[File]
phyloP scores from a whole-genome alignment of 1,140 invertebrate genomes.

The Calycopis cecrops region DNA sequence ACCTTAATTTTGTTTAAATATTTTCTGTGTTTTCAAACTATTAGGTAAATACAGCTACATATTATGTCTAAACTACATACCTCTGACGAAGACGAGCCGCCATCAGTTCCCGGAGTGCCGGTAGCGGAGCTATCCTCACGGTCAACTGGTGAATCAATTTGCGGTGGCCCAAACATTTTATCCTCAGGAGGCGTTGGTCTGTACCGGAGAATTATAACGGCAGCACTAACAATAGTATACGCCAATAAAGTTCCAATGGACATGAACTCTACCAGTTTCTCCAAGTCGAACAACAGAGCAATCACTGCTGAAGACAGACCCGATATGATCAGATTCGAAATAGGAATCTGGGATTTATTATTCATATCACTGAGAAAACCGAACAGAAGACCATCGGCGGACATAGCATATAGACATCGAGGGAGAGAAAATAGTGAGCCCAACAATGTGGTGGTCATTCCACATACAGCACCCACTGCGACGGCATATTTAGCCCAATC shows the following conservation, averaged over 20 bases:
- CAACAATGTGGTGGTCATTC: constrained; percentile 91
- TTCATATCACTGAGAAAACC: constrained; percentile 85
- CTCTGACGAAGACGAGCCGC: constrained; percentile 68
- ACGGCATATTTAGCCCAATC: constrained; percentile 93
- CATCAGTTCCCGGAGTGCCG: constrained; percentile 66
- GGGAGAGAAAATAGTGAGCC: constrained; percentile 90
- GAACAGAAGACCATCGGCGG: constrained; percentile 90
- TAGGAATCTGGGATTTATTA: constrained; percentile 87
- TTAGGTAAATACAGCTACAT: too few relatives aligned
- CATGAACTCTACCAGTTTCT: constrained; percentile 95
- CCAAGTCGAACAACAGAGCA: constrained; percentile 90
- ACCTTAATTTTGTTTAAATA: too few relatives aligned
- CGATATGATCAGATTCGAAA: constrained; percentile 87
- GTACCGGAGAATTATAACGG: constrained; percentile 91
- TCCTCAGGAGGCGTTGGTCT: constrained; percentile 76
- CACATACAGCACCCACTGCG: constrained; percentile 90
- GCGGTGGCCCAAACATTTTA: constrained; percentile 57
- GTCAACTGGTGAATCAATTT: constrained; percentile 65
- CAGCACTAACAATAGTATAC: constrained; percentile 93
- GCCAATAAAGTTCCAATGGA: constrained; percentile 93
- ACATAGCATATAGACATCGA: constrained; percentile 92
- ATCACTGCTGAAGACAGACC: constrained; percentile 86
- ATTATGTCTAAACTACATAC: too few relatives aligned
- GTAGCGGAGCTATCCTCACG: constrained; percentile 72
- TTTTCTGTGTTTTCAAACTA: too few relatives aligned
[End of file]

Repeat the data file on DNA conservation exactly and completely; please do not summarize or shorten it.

phyloP scores from a whole-genome alignment of 1,140 invertebrate genomes.

The Calycopis cecrops region DNA sequence ACCTTAATTTTGTTTAAATATTTTCTGTGTTTTCAAACTATTAGGTAAATACAGCTACATATTATGTCTAAACTACATACCTCTGACGAAGACGAGCCGCCATCAGTTCCCGGAGTGCCGGTAGCGGAGCTATCCTCACGGTCAACTGGTGAATCAATTTGCGGTGGCCCAAACATTTTATCCTCAGGAGGCGTTGGTCTGTACCGGAGAATTATAACGGCAGCACTAACAATAGTATACGCCAATAAAGTTCCAATGGACATGAACTCTACCAGTTTCTCCAAGTCGAACAACAGAGCAATCACTGCTGAAGACAGACCCGATATGATCAGATTCGAAATAGGAATCTGGGATTTATTATTCATATCACTGAGAAAACCGAACAGAAGACCATCGGCGGACATAGCATATAGACATCGAGGGAGAGAAAATAGTGAGCCCAACAATGTGGTGGTCATTCCACATACAGCACCCACTGCGACGGCATATTTAGCCCAATC shows the following conservation, averaged over 20 bases:
- CAACAATGTGGTGGTCATTC: constrained; percentile 91
- TTCATATCACTGAGAAAACC: constrained; percentile 85
- CTCTGACGAAGACGAGCCGC: constrained; percentile 68
- ACGGCATATTTAGCCCAATC: constrained; percentile 93
- CATCAGTTCCCGGAGTGCCG: constrained; percentile 66
- GGGAGAGAAAATAGTGAGCC: constrained; percentile 90
- GAACAGAAGACCATCGGCGG: constrained; percentile 90
- TAGGAATCTGGGATTTATTA: constrained; percentile 87
- TTAGGTAAATACAGCTACAT: too few relatives aligned
- CATGAACTCTACCAGTTTCT: constrained; percentile 95
- CCAAGTCGAACAACAGAGCA: constrained; percentile 90
- ACCTTAATTTTGTTTAAATA: too few relatives aligned
- CGATATGATCAGATTCGAAA: constrained; percentile 87
- GTACCGGAGAATTATAACGG: constrained; percentile 91
- TCCTCAGGAGGCGTTGGTCT: constrained; percentile 76
- CACATACAGCACCCACTGCG: constrained; percentile 90
- GCGGTGGCCCAAACATTTTA: constrained; percentile 57
- GTCAACTGGTGAATCAATTT: constrained; percentile 65
- CAGCACTAACAATAGTATAC: constrained; percentile 93
- GCCAATAAAGTTCCAATGGA: constrained; percentile 93
- ACATAGCATATAGACATCGA: constrained; percentile 92
- ATCACTGCTGAAGACAGACC: constrained; percentile 86
- ATTATGTCTAAACTACATAC: too few relatives aligned
- GTAGCGGAGCTATCCTCACG: constrained; percentile 72
- TTTTCTGTGTTTTCAAACTA: too few relatives aligned